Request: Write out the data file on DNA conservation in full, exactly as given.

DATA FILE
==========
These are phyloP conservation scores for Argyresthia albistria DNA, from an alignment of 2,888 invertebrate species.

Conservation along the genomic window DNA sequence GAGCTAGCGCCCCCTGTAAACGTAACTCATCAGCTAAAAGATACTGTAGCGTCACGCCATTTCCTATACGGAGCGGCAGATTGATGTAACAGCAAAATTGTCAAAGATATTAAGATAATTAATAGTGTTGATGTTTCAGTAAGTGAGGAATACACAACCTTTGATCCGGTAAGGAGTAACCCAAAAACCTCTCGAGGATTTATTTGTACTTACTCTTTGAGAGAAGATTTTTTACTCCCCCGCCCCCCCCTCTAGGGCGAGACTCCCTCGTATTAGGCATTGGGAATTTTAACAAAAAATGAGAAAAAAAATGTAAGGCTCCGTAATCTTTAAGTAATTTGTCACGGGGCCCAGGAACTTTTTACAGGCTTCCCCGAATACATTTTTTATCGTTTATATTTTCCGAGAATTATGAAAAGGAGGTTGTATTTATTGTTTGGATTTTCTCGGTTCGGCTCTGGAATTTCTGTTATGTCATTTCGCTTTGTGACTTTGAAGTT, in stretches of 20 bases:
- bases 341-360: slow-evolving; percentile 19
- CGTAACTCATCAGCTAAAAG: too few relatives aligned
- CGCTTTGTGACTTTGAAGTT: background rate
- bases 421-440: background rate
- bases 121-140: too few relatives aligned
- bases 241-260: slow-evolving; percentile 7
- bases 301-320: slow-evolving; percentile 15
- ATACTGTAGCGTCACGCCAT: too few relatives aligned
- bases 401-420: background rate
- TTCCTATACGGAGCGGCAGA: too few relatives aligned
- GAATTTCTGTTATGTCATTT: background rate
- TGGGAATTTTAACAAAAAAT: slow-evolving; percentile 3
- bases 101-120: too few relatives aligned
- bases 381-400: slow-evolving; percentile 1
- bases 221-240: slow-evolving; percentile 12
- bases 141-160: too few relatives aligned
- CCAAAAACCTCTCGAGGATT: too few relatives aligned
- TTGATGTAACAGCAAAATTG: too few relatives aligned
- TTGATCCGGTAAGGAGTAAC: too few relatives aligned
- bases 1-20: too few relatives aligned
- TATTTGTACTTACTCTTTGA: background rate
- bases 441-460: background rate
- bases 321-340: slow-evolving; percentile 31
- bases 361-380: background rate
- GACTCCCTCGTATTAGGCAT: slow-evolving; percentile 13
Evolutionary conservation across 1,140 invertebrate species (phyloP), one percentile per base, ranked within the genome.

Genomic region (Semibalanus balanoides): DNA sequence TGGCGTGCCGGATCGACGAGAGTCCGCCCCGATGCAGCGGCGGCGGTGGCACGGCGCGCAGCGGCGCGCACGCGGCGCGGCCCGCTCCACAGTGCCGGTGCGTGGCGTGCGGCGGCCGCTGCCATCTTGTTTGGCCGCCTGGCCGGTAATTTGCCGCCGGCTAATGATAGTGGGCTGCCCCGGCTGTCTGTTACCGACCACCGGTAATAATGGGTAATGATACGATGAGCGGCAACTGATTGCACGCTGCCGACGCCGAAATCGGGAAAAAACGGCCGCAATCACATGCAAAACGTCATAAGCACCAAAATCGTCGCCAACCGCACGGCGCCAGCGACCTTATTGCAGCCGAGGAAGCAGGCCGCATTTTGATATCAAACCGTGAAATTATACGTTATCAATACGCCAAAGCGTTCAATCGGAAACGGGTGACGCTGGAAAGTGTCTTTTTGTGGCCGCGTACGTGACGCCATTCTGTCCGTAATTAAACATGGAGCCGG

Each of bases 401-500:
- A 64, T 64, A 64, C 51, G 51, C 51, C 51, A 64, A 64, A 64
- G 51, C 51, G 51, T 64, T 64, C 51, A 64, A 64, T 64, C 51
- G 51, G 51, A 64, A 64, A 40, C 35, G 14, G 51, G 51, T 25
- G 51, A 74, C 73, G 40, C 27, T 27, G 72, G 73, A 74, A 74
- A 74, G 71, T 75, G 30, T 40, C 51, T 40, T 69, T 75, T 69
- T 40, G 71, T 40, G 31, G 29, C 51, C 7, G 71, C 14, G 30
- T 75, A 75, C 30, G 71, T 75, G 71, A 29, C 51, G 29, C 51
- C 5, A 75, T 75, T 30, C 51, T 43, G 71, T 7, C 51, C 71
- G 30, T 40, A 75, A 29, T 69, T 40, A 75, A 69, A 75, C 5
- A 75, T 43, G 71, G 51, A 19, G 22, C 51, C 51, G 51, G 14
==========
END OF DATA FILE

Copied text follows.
These are phyloP conservation scores for Argyresthia albistria DNA, from an alignment of 2,888 invertebrate species.

Conservation along the genomic window DNA sequence GAGCTAGCGCCCCCTGTAAACGTAACTCATCAGCTAAAAGATACTGTAGCGTCACGCCATTTCCTATACGGAGCGGCAGATTGATGTAACAGCAAAATTGTCAAAGATATTAAGATAATTAATAGTGTTGATGTTTCAGTAAGTGAGGAATACACAACCTTTGATCCGGTAAGGAGTAACCCAAAAACCTCTCGAGGATTTATTTGTACTTACTCTTTGAGAGAAGATTTTTTACTCCCCCGCCCCCCCCTCTAGGGCGAGACTCCCTCGTATTAGGCATTGGGAATTTTAACAAAAAATGAGAAAAAAAATGTAAGGCTCCGTAATCTTTAAGTAATTTGTCACGGGGCCCAGGAACTTTTTACAGGCTTCCCCGAATACATTTTTTATCGTTTATATTTTCCGAGAATTATGAAAAGGAGGTTGTATTTATTGTTTGGATTTTCTCGGTTCGGCTCTGGAATTTCTGTTATGTCATTTCGCTTTGTGACTTTGAAGTT, in stretches of 20 bases:
- bases 341-360: slow-evolving; percentile 19
- CGTAACTCATCAGCTAAAAG: too few relatives aligned
- CGCTTTGTGACTTTGAAGTT: background rate
- bases 421-440: background rate
- bases 121-140: too few relatives aligned
- bases 241-260: slow-evolving; percentile 7
- bases 301-320: slow-evolving; percentile 15
- ATACTGTAGCGTCACGCCAT: too few relatives aligned
- bases 401-420: background rate
- TTCCTATACGGAGCGGCAGA: too few relatives aligned
- GAATTTCTGTTATGTCATTT: background rate
- TGGGAATTTTAACAAAAAAT: slow-evolving; percentile 3
- bases 101-120: too few relatives aligned
- bases 381-400: slow-evolving; percentile 1
- bases 221-240: slow-evolving; percentile 12
- bases 141-160: too few relatives aligned
- CCAAAAACCTCTCGAGGATT: too few relatives aligned
- TTGATGTAACAGCAAAATTG: too few relatives aligned
- TTGATCCGGTAAGGAGTAAC: too few relatives aligned
- bases 1-20: too few relatives aligned
- TATTTGTACTTACTCTTTGA: background rate
- bases 441-460: background rate
- bases 321-340: slow-evolving; percentile 31
- bases 361-380: background rate
- GACTCCCTCGTATTAGGCAT: slow-evolving; percentile 13
Evolutionary conservation across 1,140 invertebrate species (phyloP), one percentile per base, ranked within the genome.

Genomic region (Semibalanus balanoides): DNA sequence TGGCGTGCCGGATCGACGAGAGTCCGCCCCGATGCAGCGGCGGCGGTGGCACGGCGCGCAGCGGCGCGCACGCGGCGCGGCCCGCTCCACAGTGCCGGTGCGTGGCGTGCGGCGGCCGCTGCCATCTTGTTTGGCCGCCTGGCCGGTAATTTGCCGCCGGCTAATGATAGTGGGCTGCCCCGGCTGTCTGTTACCGACCACCGGTAATAATGGGTAATGATACGATGAGCGGCAACTGATTGCACGCTGCCGACGCCGAAATCGGGAAAAAACGGCCGCAATCACATGCAAAACGTCATAAGCACCAAAATCGTCGCCAACCGCACGGCGCCAGCGACCTTATTGCAGCCGAGGAAGCAGGCCGCATTTTGATATCAAACCGTGAAATTATACGTTATCAATACGCCAAAGCGTTCAATCGGAAACGGGTGACGCTGGAAAGTGTCTTTTTGTGGCCGCGTACGTGACGCCATTCTGTCCGTAATTAAACATGGAGCCGG

Each of bases 401-500:
- A 64, T 64, A 64, C 51, G 51, C 51, C 51, A 64, A 64, A 64
- G 51, C 51, G 51, T 64, T 64, C 51, A 64, A 64, T 64, C 51
- G 51, G 51, A 64, A 64, A 40, C 35, G 14, G 51, G 51, T 25
- G 51, A 74, C 73, G 40, C 27, T 27, G 72, G 73, A 74, A 74
- A 74, G 71, T 75, G 30, T 40, C 51, T 40, T 69, T 75, T 69
- T 40, G 71, T 40, G 31, G 29, C 51, C 7, G 71, C 14, G 30
- T 75, A 75, C 30, G 71, T 75, G 71, A 29, C 51, G 29, C 51
- C 5, A 75, T 75, T 30, C 51, T 43, G 71, T 7, C 51, C 71
- G 30, T 40, A 75, A 29, T 69, T 40, A 75, A 69, A 75, C 5
- A 75, T 43, G 71, G 51, A 19, G 22, C 51, C 51, G 51, G 14